Patients were divided into groups according to calculated log reduction of the BCR-ABL/ABL ratio during 18-month follow up of IM therapy. Group I consisted of 11 patients that achieved more than 3 log reduction in 18 months; group II included 13 patients that had less than 3 log reduction in 18 months of IM therapy; and group III included 7 patients with a follow up of less than 18 months.


A total of 31 patients diagnosed with CML that started using therapy with IM (400 mg/day) were followed-up for a median time of 39 (range 3–81) months. During the follow up period, six of 31 patients reached an undetectable BCR-ABL transcript by RQ-PCR. Results on the response rate to IM therapy at 18 months for groups I and II and in the last follow up sample for group III are presented in Figure 1.
Figure 1. BCR-ABL/ABL log reduction in study groups achieved at 18 months (groups I and II) and in the follow up sample (group III). MMoR – major molecular response
Results on 11 patients (group I) that achieved 3 or more log reduction and met the criteria for MMoR are presented in Table 1. Schematic presentation of IM therapy monitoring and MMoR achievement in this group is shown in Figure 2a. These patients were monitored for a median time of 39 (range 22–63) months, and remained in MMoR for 21 (range 4–45) months. Six of these patients, including three patients pretreated with busulfan and interferon-alpha, having achieved MMoR, maintained undetectable BCR-ABL transcript for a median time of 25 (range 4–45) months. None of these patients relapsed. Another four patients had time points with detectable BCR-ABL transcript during the monitoring period (median time) of 29 (range 11–42) months. One of them lost MMoR and relapsed after 11-month follow up. Only one patient achieved MMoR with detectable BCR-ABL transcript during 14 months and at one time point lost response but never relapsed.
Table 1. Follow up results in group I
Results on 13 patients (group II) that did not achieve MMoR in 18 months of IM therapy are presented in Table 2. Schematic presentation of IM therapy monitoring without achievement of MMoR in group II is shown in Figure 2b. In these patients, therapeutic modification occurred after 27 months of follow up (range 7–67): 6 patients started with an increased IM dose (600 or 800 mg/day). In the monitoring period of 15 months (range 6–41), none of them achieved MMoR. One of these patients started dasatinib after failure of increased IM therapy dose (monitoring time 41 months) and in 9 months achieved more than 3 log reduction. Another two patients on dasatinib therapy achieved less than one log reduction in 14 and 25 months of follow up. Two other patients started nilotinib therapy; one achieved only 0.2 log reduction in 10 months and the other 2.2 log reduction in 5 months. The patient without any response to IM therapy underwent bone marrow transplantation with undetectable BCR-ABL transcript 11 months later. Seven patients from this group were pretreated with busulfan and interferon-alpha. Five of them as well as two of the six newly diagnosed CML patients did not respond to therapy modification. For two pretreated patients in this group, there are no data on the course of therapy.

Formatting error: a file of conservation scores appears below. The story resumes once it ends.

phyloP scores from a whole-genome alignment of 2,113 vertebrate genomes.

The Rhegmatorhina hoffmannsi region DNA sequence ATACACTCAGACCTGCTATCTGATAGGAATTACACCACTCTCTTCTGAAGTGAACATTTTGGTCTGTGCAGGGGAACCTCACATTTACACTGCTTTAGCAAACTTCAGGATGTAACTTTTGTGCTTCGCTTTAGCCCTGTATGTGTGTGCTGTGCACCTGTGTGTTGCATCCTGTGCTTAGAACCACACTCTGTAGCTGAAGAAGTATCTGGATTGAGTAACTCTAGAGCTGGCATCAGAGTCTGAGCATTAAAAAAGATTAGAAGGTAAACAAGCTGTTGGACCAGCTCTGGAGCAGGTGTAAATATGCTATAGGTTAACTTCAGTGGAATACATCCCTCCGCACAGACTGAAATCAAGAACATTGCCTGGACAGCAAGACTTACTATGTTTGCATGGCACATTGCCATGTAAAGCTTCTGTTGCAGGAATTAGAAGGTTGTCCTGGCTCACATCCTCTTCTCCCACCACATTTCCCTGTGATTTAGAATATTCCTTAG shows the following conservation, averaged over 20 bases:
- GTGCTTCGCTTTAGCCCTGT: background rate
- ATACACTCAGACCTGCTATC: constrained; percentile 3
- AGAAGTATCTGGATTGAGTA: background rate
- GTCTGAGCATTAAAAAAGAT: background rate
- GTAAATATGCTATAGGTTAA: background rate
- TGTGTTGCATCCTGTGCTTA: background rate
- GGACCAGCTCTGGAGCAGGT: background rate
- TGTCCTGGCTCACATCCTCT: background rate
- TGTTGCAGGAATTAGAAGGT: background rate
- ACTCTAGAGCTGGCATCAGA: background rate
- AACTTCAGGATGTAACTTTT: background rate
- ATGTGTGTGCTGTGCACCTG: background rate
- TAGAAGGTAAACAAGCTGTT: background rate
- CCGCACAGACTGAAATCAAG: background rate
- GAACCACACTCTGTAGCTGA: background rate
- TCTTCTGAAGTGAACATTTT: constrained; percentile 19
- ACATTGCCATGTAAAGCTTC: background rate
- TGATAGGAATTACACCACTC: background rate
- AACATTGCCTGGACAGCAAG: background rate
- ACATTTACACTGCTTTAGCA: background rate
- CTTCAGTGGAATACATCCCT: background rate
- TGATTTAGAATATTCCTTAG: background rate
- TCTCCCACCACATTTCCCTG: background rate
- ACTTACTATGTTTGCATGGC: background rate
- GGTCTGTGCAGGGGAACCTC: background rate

Figure 2. Monitoring patients on IM therapy: (a) achievement of major molecular response (MMoR) in group I; (b) MMoR was never achieved in group II. BMT – bone marrow transplantation; MMoR – major molecular response
Table 2. Follow up results in group II
Group III included seven newly diagnosed CML patients (Table 3) monitored for less than 18 months (8 months, range 3–12 months) and therefore MMoR could not be estimated. Two of them achieved 3 log reduction at 6 and 10 months of follow up, the other two achieved 2 log reduction in 3 and 8 months. The last three patients achieved less than 2 log reduction in the median time of 6 (range 3–12) months.
Table 3. Follow up results in group III


Measurement is fundamental in hematology, especially in case of leukemia where counting and identifying cells in blood and bone marrow are traditional (8). For many years, response to CML therapy was measured with a number of leukemic cells originating from abnormal granulopoiesis. With time, improvement in therapy required ever more sensitive techniques for better assessment of therapeutic response (9). In the 1960s, specific CML chromosome abnormality, known as Ph chromosome, was discovered. Identification and quantification of Ph positive metaphases have become valuable tools to confirm the diagnosis and to monitor therapeutic response (1,2). However, desire for further improvement in sensitivity has led to the introduction of molecular techniques for measuring BCR-ABL transcripts. Discovery of the ABL tyrosine kinase inhibitor, imatinib mesylate, was revolutionary in the treatment of CML and the only method to measure the level of remission accomplished is real time quantitative polymerase chain reaction (2,7,11). Measuring the level of BCR-ABL transcript, presented as log reduction in the BCR-ABL/ABL ratio, is used to enable better assessment of response of individual patients to treatment with IM and to evaluate the efficacy of a treatment protocol. It can also be used to stratify patients according to the risk of relapse and is crucial to revise therapeutic strategy (1,4).